Dashboards must be functional, not flashy to communicate clearly and quickly

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Poor information design, especially for creative marketing-types used to consuming data visually, can sentence your dashboard to the worst of all fates-that of not being used.

Stephen Few, principal of consultancy Perceptual Edge and author of the just-released book "Information Dashboard Design: The Effective Visual Communication of Data" (O'Reilly & Associates) offered some tips for building marketing dashboards.

BtoB: What is the design key to an effective marketing dashboard?

Few: It's very tempting for a marketing department to put graphic artists in charge of building a dashboard that'll look dazzling but doesn't communicate effectively. One of the big problems most dashboards suffer from is an emphasis on making it look pretty as opposed to stepping back and asking what is the right information and what is the best way to display it in a way that communicates clearly and rapidly.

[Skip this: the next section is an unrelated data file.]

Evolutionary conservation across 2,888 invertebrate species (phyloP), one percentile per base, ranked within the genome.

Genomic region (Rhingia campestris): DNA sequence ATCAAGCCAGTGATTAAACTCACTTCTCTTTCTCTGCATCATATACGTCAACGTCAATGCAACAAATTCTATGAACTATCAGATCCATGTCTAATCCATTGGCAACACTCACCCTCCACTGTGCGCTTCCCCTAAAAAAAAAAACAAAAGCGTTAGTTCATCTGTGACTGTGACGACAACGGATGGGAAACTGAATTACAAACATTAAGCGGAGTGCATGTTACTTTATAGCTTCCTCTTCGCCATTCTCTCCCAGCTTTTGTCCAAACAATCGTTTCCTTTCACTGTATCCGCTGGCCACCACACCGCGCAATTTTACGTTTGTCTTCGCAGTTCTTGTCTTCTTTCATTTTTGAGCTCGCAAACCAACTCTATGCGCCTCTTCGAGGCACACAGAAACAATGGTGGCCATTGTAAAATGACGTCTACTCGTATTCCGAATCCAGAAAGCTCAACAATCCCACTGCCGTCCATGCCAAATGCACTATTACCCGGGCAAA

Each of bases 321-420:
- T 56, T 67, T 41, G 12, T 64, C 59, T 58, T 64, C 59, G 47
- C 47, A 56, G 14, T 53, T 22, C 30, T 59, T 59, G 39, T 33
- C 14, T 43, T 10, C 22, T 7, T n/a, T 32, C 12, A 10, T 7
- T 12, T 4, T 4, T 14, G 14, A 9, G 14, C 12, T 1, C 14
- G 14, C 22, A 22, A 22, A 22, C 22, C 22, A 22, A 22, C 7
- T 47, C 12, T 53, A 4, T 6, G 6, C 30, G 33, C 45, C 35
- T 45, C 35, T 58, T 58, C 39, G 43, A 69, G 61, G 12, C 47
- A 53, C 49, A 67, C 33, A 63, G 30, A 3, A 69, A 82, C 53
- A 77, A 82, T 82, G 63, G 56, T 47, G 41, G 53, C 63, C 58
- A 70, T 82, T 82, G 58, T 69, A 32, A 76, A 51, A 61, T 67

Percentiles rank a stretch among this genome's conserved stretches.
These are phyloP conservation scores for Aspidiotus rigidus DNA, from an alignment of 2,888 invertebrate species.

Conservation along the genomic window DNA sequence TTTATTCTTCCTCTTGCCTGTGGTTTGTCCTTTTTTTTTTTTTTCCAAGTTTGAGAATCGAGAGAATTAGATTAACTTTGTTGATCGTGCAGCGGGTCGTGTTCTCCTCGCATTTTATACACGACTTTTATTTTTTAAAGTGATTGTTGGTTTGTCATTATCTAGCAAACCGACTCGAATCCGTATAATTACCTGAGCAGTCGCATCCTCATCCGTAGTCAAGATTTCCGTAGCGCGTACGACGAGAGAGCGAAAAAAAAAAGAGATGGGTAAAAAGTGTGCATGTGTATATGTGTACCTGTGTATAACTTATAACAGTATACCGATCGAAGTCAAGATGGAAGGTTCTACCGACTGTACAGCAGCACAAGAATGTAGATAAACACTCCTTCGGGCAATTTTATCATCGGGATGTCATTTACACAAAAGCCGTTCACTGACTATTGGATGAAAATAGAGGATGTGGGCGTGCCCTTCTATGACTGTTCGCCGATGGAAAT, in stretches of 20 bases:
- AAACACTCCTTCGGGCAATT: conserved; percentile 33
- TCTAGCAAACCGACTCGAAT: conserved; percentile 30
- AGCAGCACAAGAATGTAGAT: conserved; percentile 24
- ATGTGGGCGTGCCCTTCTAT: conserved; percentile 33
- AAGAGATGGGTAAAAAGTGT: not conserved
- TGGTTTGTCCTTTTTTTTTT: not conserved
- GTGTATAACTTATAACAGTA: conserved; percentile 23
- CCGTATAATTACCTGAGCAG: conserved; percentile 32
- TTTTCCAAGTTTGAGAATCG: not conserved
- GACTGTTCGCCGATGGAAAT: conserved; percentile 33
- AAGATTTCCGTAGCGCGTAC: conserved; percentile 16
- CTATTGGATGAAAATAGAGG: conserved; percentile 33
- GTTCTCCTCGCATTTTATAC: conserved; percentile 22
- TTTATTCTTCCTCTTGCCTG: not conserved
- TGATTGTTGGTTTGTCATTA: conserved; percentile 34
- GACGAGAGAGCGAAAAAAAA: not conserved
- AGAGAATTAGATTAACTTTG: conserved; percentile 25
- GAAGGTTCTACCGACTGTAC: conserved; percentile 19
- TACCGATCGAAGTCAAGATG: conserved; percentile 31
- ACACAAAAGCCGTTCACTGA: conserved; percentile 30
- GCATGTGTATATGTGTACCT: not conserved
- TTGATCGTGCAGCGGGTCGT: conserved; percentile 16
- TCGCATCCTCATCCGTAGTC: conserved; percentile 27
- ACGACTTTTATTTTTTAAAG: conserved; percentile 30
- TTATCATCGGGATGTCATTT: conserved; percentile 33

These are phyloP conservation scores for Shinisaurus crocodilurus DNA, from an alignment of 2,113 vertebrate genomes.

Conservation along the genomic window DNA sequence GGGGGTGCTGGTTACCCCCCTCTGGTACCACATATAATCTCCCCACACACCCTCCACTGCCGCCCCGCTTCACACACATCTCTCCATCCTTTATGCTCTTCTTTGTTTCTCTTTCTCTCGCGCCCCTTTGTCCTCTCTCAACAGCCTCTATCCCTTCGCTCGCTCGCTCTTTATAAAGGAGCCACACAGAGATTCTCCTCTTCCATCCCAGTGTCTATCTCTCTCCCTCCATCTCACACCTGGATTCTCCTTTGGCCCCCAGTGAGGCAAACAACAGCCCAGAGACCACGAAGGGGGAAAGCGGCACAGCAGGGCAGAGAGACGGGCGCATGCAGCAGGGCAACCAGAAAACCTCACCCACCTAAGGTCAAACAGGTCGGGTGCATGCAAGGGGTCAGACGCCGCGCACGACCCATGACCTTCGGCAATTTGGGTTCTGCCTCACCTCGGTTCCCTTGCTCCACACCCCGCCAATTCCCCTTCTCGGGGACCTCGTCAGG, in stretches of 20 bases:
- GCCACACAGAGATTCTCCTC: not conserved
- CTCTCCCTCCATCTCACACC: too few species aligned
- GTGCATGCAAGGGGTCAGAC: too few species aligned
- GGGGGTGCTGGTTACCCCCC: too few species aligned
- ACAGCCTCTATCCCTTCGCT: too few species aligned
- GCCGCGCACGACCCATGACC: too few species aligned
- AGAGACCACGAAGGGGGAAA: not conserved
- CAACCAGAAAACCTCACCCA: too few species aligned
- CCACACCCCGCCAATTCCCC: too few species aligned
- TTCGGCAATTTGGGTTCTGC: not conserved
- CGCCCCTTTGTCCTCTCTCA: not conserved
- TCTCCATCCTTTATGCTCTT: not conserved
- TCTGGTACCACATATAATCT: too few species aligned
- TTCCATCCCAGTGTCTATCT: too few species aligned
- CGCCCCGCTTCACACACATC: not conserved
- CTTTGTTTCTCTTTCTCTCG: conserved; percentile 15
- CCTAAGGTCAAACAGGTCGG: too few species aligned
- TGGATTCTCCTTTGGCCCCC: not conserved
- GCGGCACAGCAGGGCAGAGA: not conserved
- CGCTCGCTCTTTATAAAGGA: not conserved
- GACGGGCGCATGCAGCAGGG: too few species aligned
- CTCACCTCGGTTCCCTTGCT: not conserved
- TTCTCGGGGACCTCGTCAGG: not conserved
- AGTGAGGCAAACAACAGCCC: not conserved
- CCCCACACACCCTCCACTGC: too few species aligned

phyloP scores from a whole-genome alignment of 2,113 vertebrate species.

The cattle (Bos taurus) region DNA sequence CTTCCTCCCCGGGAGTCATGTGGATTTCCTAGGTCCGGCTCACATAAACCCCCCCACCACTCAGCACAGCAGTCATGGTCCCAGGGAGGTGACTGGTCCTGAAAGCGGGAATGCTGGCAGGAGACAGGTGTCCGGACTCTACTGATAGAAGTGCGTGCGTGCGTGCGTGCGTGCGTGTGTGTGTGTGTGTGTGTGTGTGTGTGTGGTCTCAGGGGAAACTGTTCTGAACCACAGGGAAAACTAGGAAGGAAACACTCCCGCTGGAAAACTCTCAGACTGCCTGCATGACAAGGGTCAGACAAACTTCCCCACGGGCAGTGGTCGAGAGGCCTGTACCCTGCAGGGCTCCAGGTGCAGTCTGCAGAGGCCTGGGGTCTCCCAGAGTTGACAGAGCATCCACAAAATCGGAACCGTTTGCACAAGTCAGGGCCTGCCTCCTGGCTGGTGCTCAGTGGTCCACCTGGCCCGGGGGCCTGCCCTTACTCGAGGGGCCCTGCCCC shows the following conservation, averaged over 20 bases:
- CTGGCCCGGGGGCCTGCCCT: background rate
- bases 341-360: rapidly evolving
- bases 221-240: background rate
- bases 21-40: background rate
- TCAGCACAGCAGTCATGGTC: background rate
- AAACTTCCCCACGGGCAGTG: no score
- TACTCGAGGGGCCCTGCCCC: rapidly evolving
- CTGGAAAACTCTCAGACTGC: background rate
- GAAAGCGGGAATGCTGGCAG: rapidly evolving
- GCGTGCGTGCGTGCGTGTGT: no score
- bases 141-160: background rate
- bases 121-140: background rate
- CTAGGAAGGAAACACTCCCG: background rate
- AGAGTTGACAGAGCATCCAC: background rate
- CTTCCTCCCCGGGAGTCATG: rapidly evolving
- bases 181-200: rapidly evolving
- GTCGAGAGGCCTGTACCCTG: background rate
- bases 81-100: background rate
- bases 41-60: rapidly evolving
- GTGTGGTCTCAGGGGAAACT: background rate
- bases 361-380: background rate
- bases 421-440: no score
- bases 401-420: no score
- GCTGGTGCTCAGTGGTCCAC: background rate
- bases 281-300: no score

BtoB: What are the most common mistakes?

Few: A common mistake is splashing all sorts of color on the dashboard so that it becomes visually assaulting. Color can be used in very powerful ways to draw people's attention to things and organize data but, when you over-use it, it ceases to have that power anymore. You also see people focus on visual fluff and metaphors, such as gauges and the like.

BtoB: What one piece of advice would you offer dashboard designers?

Few: The most fundamental thing is to keep it simple. Simplicity is really the key to eloquence when creating a good dashboard. Simple as far as the data itself ... but also keep the visual design of it as simple as possible. A dashboard by its very nature is about pulling together a lot of information and presenting it in a limited space. That can very quickly become cluttered and visually overwhelming if it's not done right.

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